Document Detail


The effects of abrupt onset of 2-D and 3-D distractors on prehension movements.
MedLine Citation:
PMID:  11578046     Owner:  NLM     Status:  MEDLINE    
Abstract/OtherAbstract:
This article includes two experiments aimed at investigating how two-dimensional (2-D) and three-dimensional (3-D) distractors affect the kinematics of prehension and aiming movements in order to understand the attentional processes involved in visuomotor control. In Experiment 1, subjects grasped large targets in the presence of both large and small 3-D distractors and their corresponding 2-D photographs. The distractors appeared for either 10 sec or appeared simultaneously with the target presentation. It was found that reach and grasp kinematics were influenced primarily by the small, suddenly appearing 3-D distractors. In Experiment 2, the purpose was to examine the conclusion that competition between objects (target and distractor) is related to the behavioral goal of the task. Experiment 2 is a replication of Experiment 1, with the exception that pointing movements were made instead of grasping movements. Results show that both 3-D and 2-D distractors interfered with pointing kinematics, supporting the hypothesis that attentional mechanisms are related to the goal of the task.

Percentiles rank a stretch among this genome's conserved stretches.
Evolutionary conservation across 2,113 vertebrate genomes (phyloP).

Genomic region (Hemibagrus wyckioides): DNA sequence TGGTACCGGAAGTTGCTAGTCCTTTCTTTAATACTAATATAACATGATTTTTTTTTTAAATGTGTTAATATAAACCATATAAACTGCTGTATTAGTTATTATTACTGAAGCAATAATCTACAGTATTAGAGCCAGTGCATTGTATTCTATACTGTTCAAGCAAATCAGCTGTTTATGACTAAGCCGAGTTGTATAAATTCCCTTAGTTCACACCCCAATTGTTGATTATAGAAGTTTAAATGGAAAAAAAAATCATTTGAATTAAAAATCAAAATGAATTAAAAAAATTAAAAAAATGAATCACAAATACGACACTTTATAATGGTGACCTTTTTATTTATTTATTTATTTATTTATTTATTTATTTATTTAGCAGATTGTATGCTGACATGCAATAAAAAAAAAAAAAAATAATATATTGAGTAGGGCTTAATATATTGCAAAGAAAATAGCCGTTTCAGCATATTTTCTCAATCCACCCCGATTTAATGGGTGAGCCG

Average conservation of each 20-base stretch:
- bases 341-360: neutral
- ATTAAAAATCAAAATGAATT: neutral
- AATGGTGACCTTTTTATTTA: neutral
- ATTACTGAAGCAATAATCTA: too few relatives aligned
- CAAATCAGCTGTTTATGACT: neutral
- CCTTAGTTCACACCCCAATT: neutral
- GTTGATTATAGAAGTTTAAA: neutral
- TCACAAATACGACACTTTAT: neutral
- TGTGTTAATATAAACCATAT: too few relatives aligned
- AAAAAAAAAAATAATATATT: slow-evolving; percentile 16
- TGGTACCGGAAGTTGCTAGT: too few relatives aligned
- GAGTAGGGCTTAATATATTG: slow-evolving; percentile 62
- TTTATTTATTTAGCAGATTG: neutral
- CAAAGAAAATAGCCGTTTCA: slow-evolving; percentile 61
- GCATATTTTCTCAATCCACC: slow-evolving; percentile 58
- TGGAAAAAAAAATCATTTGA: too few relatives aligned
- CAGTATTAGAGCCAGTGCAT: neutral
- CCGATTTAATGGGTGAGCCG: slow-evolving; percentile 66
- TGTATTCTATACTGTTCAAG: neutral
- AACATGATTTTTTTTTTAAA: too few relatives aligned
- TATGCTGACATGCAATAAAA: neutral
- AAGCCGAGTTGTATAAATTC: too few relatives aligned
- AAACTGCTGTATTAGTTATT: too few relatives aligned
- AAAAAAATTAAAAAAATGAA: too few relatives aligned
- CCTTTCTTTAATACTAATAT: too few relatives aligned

Authors:
U Castiello
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Publication Detail:
Type:  Journal Article; Research Support, Non-U.S. Gov't    
Journal Detail:
Title:  Perception & psychophysics     Volume:  63     ISSN:  0031-5117     ISO Abbreviation:  Percept Psychophys     Publication Date:  2001 Aug 
Date Detail:
Created Date:  2001-10-01     Completed Date:  2002-01-07     Revised Date:  2006-11-15    
Medline Journal Info:
Nlm Unique ID:  0200445     Medline TA:  Percept Psychophys     Country:  United States    
Other Details:
Languages:  eng     Pagination:  1014-25     Citation Subset:  IM    
Affiliation:
Department of Psychology, University of London, Surrey, England. u.castiello@rhul.ac.uk
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MeSH Terms
Descriptor/Qualifier:
Adult
Attention*
Biomechanics
Depth Perception*
Female
Humans
Male
Pattern Recognition, Visual*
Psychomotor Performance*
Psychophysics

From MEDLINE®/PubMed®, a database of the U.S. National Library of Medicine


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